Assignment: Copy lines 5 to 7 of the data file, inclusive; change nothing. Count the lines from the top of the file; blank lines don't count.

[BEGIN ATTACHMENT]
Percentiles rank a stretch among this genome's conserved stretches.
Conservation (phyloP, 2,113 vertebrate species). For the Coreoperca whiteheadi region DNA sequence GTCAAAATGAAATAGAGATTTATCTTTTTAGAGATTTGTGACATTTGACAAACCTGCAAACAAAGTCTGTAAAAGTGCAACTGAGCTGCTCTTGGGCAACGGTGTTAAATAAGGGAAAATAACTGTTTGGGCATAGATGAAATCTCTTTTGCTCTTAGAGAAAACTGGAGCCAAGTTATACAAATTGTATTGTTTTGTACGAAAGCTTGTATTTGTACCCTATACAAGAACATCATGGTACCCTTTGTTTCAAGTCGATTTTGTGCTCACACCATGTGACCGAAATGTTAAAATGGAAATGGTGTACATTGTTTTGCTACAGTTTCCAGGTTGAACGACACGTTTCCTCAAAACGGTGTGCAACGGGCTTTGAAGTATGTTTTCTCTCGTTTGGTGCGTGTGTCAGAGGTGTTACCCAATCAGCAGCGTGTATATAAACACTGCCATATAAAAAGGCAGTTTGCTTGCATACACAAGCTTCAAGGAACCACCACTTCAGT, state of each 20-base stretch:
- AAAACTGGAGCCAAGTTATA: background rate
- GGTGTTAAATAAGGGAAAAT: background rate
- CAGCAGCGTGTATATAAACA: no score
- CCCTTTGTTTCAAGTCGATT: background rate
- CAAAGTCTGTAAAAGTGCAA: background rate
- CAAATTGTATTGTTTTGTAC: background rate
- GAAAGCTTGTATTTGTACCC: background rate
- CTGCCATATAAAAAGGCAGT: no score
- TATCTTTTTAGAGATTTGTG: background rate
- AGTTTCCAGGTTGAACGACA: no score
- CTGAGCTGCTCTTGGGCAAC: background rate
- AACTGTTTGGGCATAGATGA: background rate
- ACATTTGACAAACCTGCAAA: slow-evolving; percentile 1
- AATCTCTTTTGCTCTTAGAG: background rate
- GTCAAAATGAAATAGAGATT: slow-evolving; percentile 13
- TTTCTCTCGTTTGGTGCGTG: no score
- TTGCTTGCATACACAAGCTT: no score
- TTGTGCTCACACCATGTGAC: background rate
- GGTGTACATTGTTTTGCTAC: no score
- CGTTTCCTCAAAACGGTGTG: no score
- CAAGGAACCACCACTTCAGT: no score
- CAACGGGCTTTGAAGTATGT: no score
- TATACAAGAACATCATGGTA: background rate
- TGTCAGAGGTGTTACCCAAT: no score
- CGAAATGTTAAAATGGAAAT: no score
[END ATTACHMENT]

- CAGCAGCGTGTATATAAACA: no score
- CCCTTTGTTTCAAGTCGATT: background rate
- CAAAGTCTGTAAAAGTGCAA: background rate